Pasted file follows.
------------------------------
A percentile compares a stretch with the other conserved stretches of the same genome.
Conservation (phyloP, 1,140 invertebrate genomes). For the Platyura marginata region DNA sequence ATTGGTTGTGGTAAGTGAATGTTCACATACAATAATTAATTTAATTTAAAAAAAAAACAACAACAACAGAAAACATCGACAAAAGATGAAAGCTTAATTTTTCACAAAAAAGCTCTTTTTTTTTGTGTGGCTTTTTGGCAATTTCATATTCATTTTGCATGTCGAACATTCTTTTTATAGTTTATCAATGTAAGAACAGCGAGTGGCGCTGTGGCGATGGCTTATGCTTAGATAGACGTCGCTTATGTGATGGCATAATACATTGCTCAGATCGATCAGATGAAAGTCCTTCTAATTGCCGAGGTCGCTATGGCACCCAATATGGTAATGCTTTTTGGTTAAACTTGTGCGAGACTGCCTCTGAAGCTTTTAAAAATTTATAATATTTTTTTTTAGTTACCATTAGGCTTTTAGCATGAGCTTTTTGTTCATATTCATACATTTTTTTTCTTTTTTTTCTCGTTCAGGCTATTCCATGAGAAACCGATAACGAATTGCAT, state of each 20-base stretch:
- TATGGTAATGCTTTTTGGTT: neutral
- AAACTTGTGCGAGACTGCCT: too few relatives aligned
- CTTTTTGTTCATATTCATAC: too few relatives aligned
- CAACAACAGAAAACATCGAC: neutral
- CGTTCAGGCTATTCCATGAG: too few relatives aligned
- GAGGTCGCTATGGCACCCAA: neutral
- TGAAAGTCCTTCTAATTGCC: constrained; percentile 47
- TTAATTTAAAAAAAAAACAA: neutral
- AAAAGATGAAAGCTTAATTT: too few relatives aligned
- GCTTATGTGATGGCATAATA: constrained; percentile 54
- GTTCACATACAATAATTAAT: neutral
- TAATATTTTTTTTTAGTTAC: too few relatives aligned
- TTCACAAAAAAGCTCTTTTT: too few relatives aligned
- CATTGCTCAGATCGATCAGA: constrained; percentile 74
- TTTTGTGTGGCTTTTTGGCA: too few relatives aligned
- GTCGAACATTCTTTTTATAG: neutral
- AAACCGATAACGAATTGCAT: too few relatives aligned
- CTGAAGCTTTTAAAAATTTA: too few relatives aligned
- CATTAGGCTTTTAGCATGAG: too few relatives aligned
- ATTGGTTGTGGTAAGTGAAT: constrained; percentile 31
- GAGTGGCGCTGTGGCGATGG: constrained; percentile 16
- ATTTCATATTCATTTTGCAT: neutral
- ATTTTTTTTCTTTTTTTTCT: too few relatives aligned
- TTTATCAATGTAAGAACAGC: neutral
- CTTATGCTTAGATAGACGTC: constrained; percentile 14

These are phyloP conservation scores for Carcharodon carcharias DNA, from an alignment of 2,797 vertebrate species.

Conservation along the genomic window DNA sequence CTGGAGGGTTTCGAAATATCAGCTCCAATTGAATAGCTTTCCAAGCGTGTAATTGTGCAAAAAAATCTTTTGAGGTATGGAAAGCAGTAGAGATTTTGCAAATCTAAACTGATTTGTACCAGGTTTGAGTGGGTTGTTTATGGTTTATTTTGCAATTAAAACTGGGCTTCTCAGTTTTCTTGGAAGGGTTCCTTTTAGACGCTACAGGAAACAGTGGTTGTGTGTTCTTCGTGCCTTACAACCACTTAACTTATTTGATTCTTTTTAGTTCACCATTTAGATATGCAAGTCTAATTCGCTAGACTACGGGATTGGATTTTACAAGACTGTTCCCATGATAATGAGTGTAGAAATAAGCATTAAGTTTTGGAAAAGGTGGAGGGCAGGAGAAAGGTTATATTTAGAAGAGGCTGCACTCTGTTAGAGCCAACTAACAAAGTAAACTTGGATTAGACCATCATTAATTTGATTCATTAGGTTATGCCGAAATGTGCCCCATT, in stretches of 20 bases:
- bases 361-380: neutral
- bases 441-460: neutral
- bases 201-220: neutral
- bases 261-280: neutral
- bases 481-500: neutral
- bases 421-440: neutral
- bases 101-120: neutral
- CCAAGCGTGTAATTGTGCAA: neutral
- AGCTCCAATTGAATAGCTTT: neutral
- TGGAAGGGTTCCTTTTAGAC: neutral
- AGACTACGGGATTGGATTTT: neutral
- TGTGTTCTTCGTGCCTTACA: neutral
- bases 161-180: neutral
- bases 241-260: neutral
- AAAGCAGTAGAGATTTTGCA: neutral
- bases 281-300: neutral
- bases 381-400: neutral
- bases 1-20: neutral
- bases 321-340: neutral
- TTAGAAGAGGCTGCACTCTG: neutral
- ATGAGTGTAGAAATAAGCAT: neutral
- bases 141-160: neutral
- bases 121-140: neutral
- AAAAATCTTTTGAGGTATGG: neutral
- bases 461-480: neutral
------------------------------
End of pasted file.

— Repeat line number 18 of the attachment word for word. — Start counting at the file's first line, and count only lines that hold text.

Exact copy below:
- GTCGAACATTCTTTTTATAG: neutral